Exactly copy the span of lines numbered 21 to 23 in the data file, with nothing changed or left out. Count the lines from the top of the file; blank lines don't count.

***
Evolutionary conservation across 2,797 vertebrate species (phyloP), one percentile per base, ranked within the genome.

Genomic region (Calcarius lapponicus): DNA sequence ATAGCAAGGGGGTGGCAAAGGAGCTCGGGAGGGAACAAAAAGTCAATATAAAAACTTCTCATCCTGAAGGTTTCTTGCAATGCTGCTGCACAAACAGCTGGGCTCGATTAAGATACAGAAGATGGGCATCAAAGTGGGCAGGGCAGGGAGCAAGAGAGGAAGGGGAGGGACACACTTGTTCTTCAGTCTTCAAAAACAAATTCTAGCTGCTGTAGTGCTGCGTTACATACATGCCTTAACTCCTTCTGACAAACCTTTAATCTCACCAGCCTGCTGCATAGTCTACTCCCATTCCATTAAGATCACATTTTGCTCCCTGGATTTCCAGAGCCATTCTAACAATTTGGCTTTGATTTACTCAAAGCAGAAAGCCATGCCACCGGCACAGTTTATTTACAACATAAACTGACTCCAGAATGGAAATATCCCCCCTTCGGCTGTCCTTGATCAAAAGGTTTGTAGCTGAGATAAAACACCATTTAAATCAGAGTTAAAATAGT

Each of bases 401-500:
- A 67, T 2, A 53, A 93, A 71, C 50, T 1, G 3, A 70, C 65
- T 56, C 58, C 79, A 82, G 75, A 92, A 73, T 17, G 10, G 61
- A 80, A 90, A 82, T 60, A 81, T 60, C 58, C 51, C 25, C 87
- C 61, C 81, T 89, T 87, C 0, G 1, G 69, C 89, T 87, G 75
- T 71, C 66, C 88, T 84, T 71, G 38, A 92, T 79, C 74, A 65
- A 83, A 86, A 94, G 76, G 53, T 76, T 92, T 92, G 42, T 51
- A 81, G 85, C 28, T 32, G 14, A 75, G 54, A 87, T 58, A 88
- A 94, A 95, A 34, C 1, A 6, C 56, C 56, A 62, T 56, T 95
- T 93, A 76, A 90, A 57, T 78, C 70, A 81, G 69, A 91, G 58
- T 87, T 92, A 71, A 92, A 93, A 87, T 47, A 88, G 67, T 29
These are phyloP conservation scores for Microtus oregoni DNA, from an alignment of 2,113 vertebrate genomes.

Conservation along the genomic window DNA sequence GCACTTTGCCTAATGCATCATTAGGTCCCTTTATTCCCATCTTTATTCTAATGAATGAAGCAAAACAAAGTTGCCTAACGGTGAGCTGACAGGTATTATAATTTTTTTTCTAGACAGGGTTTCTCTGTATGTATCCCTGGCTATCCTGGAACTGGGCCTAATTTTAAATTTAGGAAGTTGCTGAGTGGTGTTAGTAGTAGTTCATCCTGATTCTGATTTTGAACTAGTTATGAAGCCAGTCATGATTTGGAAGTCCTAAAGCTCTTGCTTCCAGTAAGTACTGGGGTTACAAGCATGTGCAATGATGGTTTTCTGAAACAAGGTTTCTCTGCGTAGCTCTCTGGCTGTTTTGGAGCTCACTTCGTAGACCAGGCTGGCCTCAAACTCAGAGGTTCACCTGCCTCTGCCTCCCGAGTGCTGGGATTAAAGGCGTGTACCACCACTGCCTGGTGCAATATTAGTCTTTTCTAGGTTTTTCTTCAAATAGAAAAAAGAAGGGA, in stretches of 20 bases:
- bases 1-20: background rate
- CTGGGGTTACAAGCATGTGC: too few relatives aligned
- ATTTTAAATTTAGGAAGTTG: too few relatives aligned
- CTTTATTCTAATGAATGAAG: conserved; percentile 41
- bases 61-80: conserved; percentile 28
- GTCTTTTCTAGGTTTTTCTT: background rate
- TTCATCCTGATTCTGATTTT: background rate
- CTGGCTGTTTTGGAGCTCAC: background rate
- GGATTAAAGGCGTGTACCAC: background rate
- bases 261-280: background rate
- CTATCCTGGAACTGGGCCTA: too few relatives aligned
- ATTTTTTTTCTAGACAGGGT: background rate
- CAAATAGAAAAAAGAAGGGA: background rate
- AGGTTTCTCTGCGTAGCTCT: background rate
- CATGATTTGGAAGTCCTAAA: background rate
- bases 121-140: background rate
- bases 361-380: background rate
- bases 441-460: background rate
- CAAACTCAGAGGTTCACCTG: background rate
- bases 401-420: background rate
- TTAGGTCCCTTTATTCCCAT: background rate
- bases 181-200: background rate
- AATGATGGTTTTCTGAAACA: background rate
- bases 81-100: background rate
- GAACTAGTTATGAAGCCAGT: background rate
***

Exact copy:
- GTCTTTTCTAGGTTTTTCTT: background rate
- TTCATCCTGATTCTGATTTT: background rate
- CTGGCTGTTTTGGAGCTCAC: background rate